We’ve seen increasingly wild, wet and unpredictable weather in recent years, so if your home is in an area that is deemed at risk from flooding, it’s useful to know how to avoid damage to your gas appliances should such an emergency arise.
Before a flood
Because every building is different, it’s important to get advice from a Gas Safe registered engineer. They will be able to perform an assessment of the property, its gas appliances, pipework and the flooding risks that could occur and what to do to prevent an unsafe situation.
During a flood
If you’re advised to evacuate your property, then you’ll need to switch off the gas supply at the Emergency Control Valve, so long as it’s safe to do so. This is usually found next to the gas meter; if you can’t find it, contact the Gas Emergency Service Provider for your region.
You’ll also need to contact a competent electrician to make sure your property’s electrical supply and all electrical appliances are safely disconnected.
If your property is supplied with Liquefied Petroleum Gas (LPG), it’s important to note that flood waters can cause LPG bulk storage vessels and LPG gas cylinders to move or detach from installation pipework. If your LPG is supplied by cylinders and it is safe to do so you should turn off the valve at the top of each cylinder. Before any work is carried out, you’ll need to get in touch with your LPG supplier for advice relating to LPG cylinders.
After a flood
If your house has flooded, we understand that this can be an overwhelming and stressful experience. Here are the steps you need to take to stay safe and preserve, where possible, the integrity of your appliances until a registered gas engineer can assess any damage:
- Contact your gas supplier so they can advise you of the general situation in the area.
- Get in touch with a Gas Safe registered engineer before turning on the gas supply. They’ll make sure the installation pipework isn’t filled with water. If it is, this must be removed from the supply before the gas appliances can be re-checked, confirmed as safe, and used as normal.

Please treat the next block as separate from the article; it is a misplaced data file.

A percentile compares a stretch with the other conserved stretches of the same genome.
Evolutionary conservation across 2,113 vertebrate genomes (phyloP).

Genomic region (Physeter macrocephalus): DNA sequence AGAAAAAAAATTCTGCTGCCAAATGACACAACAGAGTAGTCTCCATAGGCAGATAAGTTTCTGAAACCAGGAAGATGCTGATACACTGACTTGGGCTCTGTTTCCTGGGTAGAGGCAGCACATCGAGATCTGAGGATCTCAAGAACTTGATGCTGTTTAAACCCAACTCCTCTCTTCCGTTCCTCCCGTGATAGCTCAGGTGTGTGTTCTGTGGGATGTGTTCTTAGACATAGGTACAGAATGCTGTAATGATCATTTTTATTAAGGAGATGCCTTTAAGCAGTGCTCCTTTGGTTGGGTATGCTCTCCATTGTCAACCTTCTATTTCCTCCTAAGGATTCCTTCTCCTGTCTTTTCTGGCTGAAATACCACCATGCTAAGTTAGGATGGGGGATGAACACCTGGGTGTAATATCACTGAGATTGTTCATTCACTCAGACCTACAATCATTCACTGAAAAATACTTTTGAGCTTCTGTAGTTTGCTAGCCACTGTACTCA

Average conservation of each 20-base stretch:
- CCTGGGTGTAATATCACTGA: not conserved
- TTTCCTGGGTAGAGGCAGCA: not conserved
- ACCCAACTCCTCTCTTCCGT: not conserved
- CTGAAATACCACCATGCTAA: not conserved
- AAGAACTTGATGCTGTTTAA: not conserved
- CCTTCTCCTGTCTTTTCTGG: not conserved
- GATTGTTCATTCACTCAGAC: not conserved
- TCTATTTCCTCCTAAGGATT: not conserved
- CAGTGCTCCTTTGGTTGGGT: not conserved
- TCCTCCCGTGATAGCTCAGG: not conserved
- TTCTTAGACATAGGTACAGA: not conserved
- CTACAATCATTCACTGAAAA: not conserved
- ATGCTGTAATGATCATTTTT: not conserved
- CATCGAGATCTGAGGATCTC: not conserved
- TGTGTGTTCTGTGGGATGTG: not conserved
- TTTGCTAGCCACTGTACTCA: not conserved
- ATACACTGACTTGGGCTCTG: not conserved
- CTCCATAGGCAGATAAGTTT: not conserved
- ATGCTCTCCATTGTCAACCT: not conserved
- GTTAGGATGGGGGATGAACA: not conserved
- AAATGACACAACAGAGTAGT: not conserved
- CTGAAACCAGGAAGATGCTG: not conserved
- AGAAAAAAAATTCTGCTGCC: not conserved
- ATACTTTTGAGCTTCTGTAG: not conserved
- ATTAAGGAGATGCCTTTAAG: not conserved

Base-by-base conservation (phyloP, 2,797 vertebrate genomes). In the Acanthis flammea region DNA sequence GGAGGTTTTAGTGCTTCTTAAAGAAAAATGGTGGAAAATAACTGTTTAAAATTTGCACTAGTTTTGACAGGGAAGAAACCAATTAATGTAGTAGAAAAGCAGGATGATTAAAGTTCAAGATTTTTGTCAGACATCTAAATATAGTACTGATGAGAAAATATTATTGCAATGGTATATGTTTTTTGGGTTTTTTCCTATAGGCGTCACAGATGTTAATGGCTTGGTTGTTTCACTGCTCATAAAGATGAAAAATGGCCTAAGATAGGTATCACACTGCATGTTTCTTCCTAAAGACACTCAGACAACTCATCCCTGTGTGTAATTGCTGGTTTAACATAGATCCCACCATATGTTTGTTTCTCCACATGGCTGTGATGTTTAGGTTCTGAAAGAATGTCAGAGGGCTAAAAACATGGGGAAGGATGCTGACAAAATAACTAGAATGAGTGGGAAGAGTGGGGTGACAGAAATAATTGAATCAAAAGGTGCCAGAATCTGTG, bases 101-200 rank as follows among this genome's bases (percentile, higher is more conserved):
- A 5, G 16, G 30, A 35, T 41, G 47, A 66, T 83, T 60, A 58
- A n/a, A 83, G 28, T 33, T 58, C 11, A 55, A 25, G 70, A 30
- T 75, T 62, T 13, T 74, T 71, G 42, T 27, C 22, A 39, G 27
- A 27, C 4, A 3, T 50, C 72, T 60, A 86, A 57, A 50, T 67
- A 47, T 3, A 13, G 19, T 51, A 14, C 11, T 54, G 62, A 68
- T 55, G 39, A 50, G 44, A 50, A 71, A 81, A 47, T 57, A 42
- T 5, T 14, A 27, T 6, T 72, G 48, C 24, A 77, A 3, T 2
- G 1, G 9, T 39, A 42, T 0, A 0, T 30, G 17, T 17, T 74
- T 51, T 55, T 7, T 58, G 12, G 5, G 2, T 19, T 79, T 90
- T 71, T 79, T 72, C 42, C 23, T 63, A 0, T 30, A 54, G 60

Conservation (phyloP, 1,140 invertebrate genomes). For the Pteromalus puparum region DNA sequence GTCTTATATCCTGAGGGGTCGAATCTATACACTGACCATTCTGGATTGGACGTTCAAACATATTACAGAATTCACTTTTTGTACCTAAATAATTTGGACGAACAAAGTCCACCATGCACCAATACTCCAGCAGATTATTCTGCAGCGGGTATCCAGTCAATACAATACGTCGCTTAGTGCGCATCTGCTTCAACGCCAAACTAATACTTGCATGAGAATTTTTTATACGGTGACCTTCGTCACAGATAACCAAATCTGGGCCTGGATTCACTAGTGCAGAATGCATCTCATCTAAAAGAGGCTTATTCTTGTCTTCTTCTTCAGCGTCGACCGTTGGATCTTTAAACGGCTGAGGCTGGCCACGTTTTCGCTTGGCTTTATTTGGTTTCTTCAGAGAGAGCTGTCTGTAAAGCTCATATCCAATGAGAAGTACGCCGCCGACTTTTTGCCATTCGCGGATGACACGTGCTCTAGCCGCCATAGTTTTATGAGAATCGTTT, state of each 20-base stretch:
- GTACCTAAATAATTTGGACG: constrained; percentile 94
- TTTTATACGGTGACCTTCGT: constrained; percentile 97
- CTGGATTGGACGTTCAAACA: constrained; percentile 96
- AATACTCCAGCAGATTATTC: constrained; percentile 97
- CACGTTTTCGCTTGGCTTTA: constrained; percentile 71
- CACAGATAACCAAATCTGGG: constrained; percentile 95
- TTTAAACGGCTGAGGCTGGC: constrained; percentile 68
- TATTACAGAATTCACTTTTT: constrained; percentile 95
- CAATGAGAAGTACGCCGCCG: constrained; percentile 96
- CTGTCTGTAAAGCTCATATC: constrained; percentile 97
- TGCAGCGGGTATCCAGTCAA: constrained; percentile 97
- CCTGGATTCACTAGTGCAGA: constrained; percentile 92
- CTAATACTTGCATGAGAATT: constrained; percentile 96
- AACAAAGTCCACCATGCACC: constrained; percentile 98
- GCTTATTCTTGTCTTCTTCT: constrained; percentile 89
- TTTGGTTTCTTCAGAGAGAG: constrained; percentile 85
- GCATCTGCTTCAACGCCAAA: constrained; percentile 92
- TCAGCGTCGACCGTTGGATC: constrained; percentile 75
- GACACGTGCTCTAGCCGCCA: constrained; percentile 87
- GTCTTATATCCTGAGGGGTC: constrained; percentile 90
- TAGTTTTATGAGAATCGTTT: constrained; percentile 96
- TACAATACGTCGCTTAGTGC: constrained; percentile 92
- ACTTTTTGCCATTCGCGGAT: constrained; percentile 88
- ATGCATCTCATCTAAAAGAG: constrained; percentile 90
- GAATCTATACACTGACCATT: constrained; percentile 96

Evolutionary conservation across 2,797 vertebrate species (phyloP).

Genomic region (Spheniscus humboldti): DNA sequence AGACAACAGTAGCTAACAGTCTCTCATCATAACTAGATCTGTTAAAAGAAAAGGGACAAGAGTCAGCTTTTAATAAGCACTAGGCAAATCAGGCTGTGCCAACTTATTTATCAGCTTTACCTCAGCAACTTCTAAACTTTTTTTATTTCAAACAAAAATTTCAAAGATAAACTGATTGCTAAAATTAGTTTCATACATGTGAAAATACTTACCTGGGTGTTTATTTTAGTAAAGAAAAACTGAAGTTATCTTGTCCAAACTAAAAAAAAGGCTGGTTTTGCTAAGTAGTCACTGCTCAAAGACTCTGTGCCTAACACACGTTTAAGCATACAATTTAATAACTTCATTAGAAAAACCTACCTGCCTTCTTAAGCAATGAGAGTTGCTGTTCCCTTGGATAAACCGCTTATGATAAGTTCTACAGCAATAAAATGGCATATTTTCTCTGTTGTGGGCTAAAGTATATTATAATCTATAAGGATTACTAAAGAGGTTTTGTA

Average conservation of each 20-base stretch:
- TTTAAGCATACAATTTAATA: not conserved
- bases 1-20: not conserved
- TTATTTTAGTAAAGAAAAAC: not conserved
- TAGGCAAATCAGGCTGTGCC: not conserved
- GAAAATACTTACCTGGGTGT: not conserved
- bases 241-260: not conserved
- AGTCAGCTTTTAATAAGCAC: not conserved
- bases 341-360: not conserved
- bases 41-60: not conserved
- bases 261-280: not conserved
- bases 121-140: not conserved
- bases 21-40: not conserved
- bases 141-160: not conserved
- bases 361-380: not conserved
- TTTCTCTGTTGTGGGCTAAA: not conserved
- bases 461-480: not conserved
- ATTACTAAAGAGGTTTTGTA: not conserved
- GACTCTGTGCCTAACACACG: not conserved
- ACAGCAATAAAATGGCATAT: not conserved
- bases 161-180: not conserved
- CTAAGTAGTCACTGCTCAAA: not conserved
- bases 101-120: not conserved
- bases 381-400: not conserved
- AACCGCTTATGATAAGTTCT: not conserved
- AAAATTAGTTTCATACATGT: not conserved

- Don’t turn on a gas appliance’s electrical supply and use appropriate measures to isolate the electrical supply to the appliance before allowing electrical power to the property. Although a gas appliance may not have been submerged, as an example, it may have increased condensation that could lead to a fault.
- If you’re using pumps and generators to clear flood waters, be sure to follow the manufacturer’s instructions and make sure there’s enough ventilation to prevent potential carbon monoxide exposure from any exhaust gases.
When a Gas Safe registered engineer visits your property, remember to check their Gas Safe ID card to make sure they are competent to work on all your appliances.
Can an appliance be recommissioned if flooded?
Depending on the extent of any damage, it may be possible to recommission a gas appliance, such as boiler or gas fire, however this will depend on a variety of factors. A competent Gas Safe registered engineer should complete a full safety check of the boiler to identify any faults.
Any number of circuitry and mechanical parts can be replaced on a gas appliance, so your Gas Safe engineer will be able to advice on potential costs to repair or replace as necessary.